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Messages - EnduroDoug

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31
Gear Talk / Re: Thoughts on 2011 Salsa Fargo Complete bike build?
« on: November 24, 2010, 01:07:26 am »
Just ordered my wife the 2010 Fargo once we confirmed via test ride that a size small won't be too big for her with the big wheels. She was really excited about how stable the bike felt during the test ride.

Decided to order just the frame (and very glad they changed the paint job so we don't have matching bikes) for a couple of reasons. For starters, we're going to flat trekking bars with SRAM grip shifts and SRAM rear-deraileur. May still be having wheels built with dyno hub and, regardless, want to invest in stronger wheels right off the start. And I want that XT triple chainring.

Secondly, I want to build the bike myself to continue sharpening my own self-reliance. I'll have the shop install the headset, but ordering the parts one by one from online discounters and building the bike slowly over the winter should really help me get to know the bike and be able to repair it when the time comes.

Lastly, we're in a down-sizing phase and ordering the parts individually allows us to pay as we go with the money we get from selling things we no longer use or want.

Just a few things to consider when deciding to buy a complete bike or build up your own.

32
General Discussion / Re: Wii training
« on: November 24, 2010, 12:57:26 am »
I'm almost positively certain there isn't an actual cycling game that would incorporate a trainer or stationary bike, however people have had some success strapping the Wii-motes to their pedals and playing the jogging game on Wii Fit.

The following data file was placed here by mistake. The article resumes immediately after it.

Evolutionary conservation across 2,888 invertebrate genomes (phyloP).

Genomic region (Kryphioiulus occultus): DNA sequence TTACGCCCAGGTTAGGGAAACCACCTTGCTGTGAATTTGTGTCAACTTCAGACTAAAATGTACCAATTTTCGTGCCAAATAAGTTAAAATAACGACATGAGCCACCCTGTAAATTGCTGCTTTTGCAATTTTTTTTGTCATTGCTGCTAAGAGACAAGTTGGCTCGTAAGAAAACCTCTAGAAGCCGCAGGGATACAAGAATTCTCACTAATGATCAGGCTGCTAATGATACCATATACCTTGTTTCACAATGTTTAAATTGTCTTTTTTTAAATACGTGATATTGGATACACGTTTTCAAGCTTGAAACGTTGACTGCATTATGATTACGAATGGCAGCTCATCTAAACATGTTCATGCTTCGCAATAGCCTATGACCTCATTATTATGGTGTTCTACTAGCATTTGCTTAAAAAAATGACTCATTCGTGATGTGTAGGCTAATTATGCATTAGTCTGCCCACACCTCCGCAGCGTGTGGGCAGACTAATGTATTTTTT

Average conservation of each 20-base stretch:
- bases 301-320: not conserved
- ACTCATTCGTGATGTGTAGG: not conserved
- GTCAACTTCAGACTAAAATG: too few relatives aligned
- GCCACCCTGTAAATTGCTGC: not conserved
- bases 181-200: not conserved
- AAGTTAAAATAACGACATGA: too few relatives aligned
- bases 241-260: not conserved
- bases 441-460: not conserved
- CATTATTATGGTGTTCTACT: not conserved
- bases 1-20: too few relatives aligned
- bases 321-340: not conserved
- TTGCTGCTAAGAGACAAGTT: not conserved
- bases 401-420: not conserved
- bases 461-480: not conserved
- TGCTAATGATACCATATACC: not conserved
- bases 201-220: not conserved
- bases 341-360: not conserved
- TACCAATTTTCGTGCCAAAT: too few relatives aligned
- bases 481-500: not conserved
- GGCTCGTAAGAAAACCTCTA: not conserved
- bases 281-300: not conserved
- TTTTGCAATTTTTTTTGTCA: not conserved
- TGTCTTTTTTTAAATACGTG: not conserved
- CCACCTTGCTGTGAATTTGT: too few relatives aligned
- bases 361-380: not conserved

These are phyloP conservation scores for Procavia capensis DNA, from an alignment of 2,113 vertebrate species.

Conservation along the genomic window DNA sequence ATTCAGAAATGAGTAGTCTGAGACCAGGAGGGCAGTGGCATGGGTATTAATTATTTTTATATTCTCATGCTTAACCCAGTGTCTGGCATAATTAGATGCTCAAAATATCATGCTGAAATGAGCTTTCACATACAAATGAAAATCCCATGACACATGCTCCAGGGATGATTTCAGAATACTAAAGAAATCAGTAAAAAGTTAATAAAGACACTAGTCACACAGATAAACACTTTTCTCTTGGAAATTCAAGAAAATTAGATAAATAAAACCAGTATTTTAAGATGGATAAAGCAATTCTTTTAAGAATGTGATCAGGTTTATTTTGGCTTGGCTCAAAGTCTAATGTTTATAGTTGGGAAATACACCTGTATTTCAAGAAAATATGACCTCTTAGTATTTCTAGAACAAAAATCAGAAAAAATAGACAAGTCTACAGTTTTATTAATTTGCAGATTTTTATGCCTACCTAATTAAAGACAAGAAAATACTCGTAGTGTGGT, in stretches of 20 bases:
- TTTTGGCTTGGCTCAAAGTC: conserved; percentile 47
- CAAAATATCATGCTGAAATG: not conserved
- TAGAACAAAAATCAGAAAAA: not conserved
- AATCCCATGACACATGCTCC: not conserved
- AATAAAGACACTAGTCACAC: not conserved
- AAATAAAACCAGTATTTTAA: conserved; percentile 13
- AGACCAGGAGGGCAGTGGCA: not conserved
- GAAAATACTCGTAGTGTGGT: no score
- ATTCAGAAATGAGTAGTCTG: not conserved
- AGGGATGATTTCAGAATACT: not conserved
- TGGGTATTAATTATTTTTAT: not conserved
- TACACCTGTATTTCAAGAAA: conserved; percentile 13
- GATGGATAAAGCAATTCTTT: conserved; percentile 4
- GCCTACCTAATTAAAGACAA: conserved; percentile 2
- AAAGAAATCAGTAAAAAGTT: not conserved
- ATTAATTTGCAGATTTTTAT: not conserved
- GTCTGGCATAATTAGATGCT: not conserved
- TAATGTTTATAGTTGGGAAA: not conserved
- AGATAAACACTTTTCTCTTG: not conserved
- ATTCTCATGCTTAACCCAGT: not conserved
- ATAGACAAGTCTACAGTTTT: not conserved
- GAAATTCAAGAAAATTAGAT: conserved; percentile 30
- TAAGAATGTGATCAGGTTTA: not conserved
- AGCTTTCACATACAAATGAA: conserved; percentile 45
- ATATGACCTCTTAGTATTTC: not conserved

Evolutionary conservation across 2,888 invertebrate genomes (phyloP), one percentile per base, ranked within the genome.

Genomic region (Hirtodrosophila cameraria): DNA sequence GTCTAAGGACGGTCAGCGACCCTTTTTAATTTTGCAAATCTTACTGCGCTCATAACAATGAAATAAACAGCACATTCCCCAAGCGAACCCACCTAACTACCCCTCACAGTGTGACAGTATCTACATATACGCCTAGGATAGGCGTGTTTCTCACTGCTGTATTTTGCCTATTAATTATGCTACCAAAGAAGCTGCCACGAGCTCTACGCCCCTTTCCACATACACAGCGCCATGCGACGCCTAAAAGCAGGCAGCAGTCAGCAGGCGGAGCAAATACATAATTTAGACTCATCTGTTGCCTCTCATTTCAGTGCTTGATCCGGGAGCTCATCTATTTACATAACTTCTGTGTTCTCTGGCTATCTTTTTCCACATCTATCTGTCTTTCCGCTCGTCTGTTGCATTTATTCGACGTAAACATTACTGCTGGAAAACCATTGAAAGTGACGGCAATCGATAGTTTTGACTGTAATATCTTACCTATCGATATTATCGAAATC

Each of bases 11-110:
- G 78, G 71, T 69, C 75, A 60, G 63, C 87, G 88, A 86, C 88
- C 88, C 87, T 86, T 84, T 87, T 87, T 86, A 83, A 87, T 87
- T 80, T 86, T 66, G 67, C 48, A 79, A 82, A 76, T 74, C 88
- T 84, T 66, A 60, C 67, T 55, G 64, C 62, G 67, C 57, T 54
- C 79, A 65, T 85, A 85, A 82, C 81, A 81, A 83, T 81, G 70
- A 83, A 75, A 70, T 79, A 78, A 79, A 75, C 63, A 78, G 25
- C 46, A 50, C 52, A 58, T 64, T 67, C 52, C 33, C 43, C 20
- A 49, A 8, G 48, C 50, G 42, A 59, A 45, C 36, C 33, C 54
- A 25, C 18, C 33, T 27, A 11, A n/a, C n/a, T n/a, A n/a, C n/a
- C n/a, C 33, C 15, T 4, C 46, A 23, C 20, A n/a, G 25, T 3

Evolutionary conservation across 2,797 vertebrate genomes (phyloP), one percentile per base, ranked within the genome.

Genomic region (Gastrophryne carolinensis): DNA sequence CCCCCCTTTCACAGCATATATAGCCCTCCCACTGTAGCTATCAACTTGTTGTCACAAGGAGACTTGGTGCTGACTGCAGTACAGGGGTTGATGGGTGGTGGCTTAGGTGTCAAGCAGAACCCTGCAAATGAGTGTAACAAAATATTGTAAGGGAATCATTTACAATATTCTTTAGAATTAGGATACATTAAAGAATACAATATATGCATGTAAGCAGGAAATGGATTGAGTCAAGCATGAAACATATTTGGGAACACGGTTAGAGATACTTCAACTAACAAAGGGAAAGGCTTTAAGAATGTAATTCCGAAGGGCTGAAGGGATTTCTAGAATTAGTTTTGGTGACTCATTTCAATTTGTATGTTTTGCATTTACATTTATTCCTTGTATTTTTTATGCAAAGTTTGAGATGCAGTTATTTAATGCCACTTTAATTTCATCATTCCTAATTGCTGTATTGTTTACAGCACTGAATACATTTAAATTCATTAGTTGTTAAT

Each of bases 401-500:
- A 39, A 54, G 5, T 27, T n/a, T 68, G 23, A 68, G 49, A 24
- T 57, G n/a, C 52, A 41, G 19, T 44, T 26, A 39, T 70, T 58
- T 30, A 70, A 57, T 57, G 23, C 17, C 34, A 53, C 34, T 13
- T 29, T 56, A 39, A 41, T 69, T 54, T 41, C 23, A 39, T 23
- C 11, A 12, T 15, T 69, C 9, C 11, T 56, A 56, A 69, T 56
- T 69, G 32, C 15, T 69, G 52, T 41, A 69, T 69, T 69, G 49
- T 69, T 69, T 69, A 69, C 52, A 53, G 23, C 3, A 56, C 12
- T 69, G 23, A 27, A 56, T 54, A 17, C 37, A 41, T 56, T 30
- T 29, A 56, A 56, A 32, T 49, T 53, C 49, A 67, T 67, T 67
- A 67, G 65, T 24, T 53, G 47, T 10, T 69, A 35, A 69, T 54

http://librariansmatter.com/blog/2008/05/23/wii-fit-jogging-using-an-exercise-bike/

Sort of along those same lines, I'm really impressed with the quality of workout you can get out of EA's Active 2 for Xbox Kinect. The hard setting has me burning 250+ calories in about 35 minutes with an average HR of 141bpm. Not too bad for "playing videogames."

33
Routes / Re: Highway 2 in MT
« on: October 20, 2010, 09:25:28 pm »
Thanks MaryK. We're planning (and halfway done saving -- woo-hoo!) for an extended round the world trip. Being that we live in western WA, the plan was to follow Northern Tier to Lake Superior, then bang a left and head up into Ontario near Thunder Bay. Long story short, following the Northern Tier route would basically be a way for us to not have to reinvent the wheel for the first 1800 miles or so. I suppose we could venture further south in MT and hit up Bozeman and Missoula, but we'll eventually have to cross the plains and, well, I imagine it doesn't quite matter where you do it, it's going to be pretty similar.

34
Routes / Highway 2 in MT
« on: October 20, 2010, 11:23:42 am »